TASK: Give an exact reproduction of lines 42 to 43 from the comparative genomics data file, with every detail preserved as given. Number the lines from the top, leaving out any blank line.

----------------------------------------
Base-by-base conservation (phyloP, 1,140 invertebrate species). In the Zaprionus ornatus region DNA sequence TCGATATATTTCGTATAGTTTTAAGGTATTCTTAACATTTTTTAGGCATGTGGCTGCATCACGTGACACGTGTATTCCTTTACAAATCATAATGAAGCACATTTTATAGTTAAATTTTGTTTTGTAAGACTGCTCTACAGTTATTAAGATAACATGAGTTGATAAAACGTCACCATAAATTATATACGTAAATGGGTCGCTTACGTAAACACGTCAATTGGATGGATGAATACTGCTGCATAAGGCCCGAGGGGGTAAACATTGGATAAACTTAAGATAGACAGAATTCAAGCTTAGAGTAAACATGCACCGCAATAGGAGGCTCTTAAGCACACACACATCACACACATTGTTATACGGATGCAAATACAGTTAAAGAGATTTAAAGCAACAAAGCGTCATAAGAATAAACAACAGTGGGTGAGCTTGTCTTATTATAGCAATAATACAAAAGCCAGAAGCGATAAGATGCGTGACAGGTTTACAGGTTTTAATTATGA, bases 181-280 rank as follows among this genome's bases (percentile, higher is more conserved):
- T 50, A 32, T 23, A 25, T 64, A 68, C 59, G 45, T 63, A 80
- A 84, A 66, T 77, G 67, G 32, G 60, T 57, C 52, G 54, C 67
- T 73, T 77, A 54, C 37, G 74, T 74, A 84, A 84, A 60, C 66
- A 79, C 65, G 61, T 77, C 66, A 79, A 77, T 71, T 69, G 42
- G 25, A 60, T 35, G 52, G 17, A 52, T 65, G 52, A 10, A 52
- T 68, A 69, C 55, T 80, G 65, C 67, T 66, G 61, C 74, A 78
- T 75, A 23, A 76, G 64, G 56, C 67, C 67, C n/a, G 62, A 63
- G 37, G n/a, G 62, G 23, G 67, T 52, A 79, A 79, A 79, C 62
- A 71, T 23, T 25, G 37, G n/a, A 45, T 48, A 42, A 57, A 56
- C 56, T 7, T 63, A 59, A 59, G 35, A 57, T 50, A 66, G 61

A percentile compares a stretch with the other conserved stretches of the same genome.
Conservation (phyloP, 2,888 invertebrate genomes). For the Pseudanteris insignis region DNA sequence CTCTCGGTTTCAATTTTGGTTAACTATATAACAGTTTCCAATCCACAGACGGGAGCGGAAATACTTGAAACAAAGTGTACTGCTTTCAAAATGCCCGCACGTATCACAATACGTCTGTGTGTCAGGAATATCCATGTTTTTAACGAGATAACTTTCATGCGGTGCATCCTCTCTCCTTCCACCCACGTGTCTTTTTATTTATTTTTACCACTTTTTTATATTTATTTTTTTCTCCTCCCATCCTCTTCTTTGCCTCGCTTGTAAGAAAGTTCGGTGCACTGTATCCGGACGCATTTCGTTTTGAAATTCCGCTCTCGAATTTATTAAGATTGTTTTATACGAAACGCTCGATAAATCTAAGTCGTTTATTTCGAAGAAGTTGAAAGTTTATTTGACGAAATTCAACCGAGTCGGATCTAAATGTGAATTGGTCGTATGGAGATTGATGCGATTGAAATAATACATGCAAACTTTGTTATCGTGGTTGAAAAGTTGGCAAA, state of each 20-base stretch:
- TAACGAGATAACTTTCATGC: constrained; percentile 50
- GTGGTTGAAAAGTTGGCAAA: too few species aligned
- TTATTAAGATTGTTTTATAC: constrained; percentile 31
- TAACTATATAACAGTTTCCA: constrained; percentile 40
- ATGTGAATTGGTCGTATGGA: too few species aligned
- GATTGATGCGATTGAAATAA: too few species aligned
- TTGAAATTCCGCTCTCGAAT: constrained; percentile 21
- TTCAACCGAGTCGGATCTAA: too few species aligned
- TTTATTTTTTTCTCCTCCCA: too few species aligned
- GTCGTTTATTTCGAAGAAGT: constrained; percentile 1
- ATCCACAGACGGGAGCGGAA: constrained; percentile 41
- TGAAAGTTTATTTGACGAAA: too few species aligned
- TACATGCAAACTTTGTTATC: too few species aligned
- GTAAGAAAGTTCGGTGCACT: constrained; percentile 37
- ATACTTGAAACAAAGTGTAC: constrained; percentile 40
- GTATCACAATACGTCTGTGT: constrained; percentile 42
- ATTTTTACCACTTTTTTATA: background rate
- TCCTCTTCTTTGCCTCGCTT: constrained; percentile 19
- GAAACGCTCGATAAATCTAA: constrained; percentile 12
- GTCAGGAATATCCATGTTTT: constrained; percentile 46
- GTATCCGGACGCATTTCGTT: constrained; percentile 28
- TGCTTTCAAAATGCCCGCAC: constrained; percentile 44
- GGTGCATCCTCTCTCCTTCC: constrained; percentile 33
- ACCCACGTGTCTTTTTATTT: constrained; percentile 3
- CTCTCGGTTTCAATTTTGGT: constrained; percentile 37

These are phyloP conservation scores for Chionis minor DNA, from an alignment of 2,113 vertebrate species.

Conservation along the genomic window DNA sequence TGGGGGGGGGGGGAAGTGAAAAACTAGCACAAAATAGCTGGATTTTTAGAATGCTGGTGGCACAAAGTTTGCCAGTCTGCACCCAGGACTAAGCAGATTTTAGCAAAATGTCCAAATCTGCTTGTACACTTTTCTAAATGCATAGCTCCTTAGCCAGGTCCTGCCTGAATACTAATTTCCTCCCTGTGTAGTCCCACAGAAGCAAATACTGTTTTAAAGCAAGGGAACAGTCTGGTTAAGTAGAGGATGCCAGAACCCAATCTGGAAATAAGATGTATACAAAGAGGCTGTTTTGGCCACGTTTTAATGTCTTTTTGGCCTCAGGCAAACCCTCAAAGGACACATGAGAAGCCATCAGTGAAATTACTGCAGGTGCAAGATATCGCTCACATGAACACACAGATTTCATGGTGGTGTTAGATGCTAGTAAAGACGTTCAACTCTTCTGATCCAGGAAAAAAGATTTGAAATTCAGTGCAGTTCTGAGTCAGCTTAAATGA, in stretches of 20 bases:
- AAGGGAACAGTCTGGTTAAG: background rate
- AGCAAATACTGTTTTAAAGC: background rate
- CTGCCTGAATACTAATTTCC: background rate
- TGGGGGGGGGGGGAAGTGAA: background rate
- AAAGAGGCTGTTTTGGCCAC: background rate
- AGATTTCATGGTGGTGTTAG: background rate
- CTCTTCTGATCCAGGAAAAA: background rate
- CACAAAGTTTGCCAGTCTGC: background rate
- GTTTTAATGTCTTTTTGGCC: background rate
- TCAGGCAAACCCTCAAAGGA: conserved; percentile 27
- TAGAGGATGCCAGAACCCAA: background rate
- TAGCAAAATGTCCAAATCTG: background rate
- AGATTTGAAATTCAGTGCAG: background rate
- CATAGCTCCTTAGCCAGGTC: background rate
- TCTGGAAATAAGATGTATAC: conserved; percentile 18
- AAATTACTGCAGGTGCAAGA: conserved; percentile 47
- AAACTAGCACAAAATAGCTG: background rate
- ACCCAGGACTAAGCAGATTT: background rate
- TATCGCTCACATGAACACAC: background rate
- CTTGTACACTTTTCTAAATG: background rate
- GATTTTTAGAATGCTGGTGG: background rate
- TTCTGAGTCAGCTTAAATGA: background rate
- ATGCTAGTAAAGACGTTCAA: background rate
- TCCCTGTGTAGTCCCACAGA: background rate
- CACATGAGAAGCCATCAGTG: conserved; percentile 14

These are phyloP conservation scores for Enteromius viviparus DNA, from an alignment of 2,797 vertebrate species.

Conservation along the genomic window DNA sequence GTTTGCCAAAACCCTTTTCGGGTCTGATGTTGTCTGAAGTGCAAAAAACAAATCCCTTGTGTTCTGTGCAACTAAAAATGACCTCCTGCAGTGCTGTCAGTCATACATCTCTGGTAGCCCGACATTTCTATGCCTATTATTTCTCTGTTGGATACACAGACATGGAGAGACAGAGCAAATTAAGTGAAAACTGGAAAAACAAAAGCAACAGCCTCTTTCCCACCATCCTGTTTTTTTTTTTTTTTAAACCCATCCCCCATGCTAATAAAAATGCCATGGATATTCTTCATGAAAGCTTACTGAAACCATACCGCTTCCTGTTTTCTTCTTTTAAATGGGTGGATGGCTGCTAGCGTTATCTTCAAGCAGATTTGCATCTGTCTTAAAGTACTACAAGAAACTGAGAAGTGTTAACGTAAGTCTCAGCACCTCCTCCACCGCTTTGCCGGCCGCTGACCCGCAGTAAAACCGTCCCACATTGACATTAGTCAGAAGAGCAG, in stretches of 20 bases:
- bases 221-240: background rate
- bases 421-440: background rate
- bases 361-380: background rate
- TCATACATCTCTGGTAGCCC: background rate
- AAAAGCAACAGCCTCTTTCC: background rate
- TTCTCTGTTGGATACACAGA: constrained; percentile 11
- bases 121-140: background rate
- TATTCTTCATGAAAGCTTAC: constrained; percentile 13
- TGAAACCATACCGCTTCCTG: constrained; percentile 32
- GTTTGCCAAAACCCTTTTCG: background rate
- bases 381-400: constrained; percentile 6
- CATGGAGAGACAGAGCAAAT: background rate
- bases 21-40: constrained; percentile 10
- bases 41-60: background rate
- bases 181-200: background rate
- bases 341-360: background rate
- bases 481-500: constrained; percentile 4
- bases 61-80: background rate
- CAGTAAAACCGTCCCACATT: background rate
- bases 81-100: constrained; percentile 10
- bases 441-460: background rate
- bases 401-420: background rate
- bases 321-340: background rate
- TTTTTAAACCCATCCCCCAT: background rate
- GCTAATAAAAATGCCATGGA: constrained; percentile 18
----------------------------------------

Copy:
- AGCAAATACTGTTTTAAAGC: background rate
- CTGCCTGAATACTAATTTCC: background rate